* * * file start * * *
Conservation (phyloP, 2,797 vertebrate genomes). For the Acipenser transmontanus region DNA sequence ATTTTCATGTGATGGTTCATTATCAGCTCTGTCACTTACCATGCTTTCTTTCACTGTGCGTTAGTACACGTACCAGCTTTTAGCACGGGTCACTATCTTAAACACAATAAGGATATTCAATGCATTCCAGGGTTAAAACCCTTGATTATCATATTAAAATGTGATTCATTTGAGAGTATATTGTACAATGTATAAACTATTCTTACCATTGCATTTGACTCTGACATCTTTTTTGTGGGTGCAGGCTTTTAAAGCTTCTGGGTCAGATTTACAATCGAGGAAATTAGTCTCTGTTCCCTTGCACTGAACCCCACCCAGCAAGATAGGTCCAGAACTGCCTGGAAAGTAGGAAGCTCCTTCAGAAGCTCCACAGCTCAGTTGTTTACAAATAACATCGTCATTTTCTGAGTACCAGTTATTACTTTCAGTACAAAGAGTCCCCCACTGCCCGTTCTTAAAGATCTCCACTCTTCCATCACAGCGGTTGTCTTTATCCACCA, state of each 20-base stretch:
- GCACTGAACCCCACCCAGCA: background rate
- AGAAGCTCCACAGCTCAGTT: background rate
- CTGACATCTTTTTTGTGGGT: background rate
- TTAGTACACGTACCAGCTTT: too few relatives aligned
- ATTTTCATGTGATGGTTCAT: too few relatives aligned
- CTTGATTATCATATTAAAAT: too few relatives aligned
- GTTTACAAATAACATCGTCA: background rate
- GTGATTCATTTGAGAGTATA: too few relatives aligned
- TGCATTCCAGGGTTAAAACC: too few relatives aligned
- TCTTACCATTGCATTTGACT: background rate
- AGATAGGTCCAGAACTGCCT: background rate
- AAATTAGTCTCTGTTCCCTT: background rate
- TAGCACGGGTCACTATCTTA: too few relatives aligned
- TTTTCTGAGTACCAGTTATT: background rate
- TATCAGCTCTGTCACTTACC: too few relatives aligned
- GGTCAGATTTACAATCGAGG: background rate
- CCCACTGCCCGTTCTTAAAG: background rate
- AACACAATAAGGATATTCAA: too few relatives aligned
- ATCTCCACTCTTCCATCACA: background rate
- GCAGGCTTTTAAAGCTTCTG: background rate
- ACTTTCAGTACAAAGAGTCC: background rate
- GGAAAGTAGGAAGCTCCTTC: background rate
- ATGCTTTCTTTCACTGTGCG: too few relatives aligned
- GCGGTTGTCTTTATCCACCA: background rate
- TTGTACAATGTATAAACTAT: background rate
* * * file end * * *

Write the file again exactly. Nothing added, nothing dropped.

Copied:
Conservation (phyloP, 2,797 vertebrate genomes). For the Acipenser transmontanus region DNA sequence ATTTTCATGTGATGGTTCATTATCAGCTCTGTCACTTACCATGCTTTCTTTCACTGTGCGTTAGTACACGTACCAGCTTTTAGCACGGGTCACTATCTTAAACACAATAAGGATATTCAATGCATTCCAGGGTTAAAACCCTTGATTATCATATTAAAATGTGATTCATTTGAGAGTATATTGTACAATGTATAAACTATTCTTACCATTGCATTTGACTCTGACATCTTTTTTGTGGGTGCAGGCTTTTAAAGCTTCTGGGTCAGATTTACAATCGAGGAAATTAGTCTCTGTTCCCTTGCACTGAACCCCACCCAGCAAGATAGGTCCAGAACTGCCTGGAAAGTAGGAAGCTCCTTCAGAAGCTCCACAGCTCAGTTGTTTACAAATAACATCGTCATTTTCTGAGTACCAGTTATTACTTTCAGTACAAAGAGTCCCCCACTGCCCGTTCTTAAAGATCTCCACTCTTCCATCACAGCGGTTGTCTTTATCCACCA, state of each 20-base stretch:
- GCACTGAACCCCACCCAGCA: background rate
- AGAAGCTCCACAGCTCAGTT: background rate
- CTGACATCTTTTTTGTGGGT: background rate
- TTAGTACACGTACCAGCTTT: too few relatives aligned
- ATTTTCATGTGATGGTTCAT: too few relatives aligned
- CTTGATTATCATATTAAAAT: too few relatives aligned
- GTTTACAAATAACATCGTCA: background rate
- GTGATTCATTTGAGAGTATA: too few relatives aligned
- TGCATTCCAGGGTTAAAACC: too few relatives aligned
- TCTTACCATTGCATTTGACT: background rate
- AGATAGGTCCAGAACTGCCT: background rate
- AAATTAGTCTCTGTTCCCTT: background rate
- TAGCACGGGTCACTATCTTA: too few relatives aligned
- TTTTCTGAGTACCAGTTATT: background rate
- TATCAGCTCTGTCACTTACC: too few relatives aligned
- GGTCAGATTTACAATCGAGG: background rate
- CCCACTGCCCGTTCTTAAAG: background rate
- AACACAATAAGGATATTCAA: too few relatives aligned
- ATCTCCACTCTTCCATCACA: background rate
- GCAGGCTTTTAAAGCTTCTG: background rate
- ACTTTCAGTACAAAGAGTCC: background rate
- GGAAAGTAGGAAGCTCCTTC: background rate
- ATGCTTTCTTTCACTGTGCG: too few relatives aligned
- GCGGTTGTCTTTATCCACCA: background rate
- TTGTACAATGTATAAACTAT: background rate